Start a lazy day with friends and good food in an outdoor setting

The best thing about brunch, says Bart Evans of Brattleboro, is that it provides an excuse to eat food that you can’t eat at breakfast because it’s too heavy and food you can’t eat at lunch because it’s too breakfasty.” To Evans, a computer consultant who studies with Madeleine Kamman, “ I consider chicken hash with a poach egg to be the perfect brunch food.”
When Evans was a child in Michigan, he recalls, brunch was a social occasion for showing off new kitchens, appliances or cars. The hosts “would always have several dishes or casseroles that could be done ahead of time. Coffee cakes were also served. Nowadays, most people do not make them.”
Another former student of Madeleine Kannan’s is Roberta Dowling Director of the Cambridge Culinary Institute.

Brunch today is more likely to be an occasion for the host to show off his or her culinary talent. One brunch lover is actress Veronica Cartwright, who was in New England last summer to film “The Witches of Eastwick.” Discovered shopping at a Cape Cod produce market one day, Cartwright confessed to a fondness for cooking and for brunch, especially outdoor brunch.
In a recent phone interview from her Los Angeles home, Cartwright elaborated on her idea of a good brunch party.
One of her favorite menus starts with mineral water or kir, then her mushroom soup thickened with mushroom puree. (She uses vegetable purees rather than starches or flour to thicken sauces.) The main course is salmon tartare with a dash of Dijon mustard, a little horseradish, capers and lemon juice, garnished with sprigs of chives and served with toast points. With this she serves cold asparagus or an arugula and radicchio salad with a simple dressing. Desert is hollowed-out oranges filled with gelato, topped with whipped cream and garnished with fresh raspberries.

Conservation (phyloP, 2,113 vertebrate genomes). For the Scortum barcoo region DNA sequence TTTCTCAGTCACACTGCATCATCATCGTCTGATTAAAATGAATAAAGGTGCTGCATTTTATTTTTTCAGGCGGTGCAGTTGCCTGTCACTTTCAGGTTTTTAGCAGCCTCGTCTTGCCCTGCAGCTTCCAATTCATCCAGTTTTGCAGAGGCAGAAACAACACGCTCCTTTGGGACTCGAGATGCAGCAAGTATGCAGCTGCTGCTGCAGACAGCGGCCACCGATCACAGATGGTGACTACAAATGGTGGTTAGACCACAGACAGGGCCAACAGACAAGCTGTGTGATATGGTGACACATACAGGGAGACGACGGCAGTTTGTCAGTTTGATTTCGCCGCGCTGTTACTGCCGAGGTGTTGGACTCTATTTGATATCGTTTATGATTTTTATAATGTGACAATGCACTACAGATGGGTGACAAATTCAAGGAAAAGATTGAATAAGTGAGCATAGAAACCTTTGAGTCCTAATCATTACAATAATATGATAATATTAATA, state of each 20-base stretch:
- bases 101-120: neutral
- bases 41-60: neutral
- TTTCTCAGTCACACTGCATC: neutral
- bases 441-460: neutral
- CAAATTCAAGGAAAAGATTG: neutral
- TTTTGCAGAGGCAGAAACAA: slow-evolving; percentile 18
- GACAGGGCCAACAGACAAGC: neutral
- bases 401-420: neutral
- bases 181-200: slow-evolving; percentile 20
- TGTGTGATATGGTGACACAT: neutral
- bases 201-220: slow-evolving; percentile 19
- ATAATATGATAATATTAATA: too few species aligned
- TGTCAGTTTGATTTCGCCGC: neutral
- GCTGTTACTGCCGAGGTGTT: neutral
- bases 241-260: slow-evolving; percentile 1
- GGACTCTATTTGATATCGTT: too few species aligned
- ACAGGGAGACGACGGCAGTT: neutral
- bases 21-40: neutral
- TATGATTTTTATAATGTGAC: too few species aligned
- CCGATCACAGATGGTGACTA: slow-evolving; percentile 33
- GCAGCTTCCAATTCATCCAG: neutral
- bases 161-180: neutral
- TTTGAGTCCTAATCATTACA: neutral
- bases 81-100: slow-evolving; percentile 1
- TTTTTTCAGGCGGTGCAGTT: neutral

“I like entertaining outside,” Cartwright said. “I had a bandstand built under a covered arbor and a redwood table made in the form of triangles. I can put them together to make one long triangle or one long butterfly shape, or separate them into individual tables and get five or six people around them. That way people can still talk to one another and move around.”
Table settings and decorations are also important to Cartwright. “I am a linen and dishes nut,” she said. “I have a collection of all sorts of different kinds of china. And my tables will always have flowers on them. I use individual vases for each setting – large bouquets block the view of the person across the table. Just what I do depends on the mood and the theme.”
. “We did a shrimp jambalaya with saffron rice and peas. This was served with lots of assorted grilled vegetables like red, green and yellow peppers, mushrooms, onions and yellow squash marinated in a balsamic vinegar dressing. Desserts were Bourbon bread pudding, trifles and different kinds of cakes.”
Another chef with an extensive brunch repertoire is David Mutti, who opened David’s Restaurant in Falmouth a year and a half ago after cooking at the Black Duck in Woods Hole and The Regatta in Falmouth. Mutti makes more than 70 different omelets, and a blackboard covering half of one wall of the restaurant lists some 40 brunch specialties.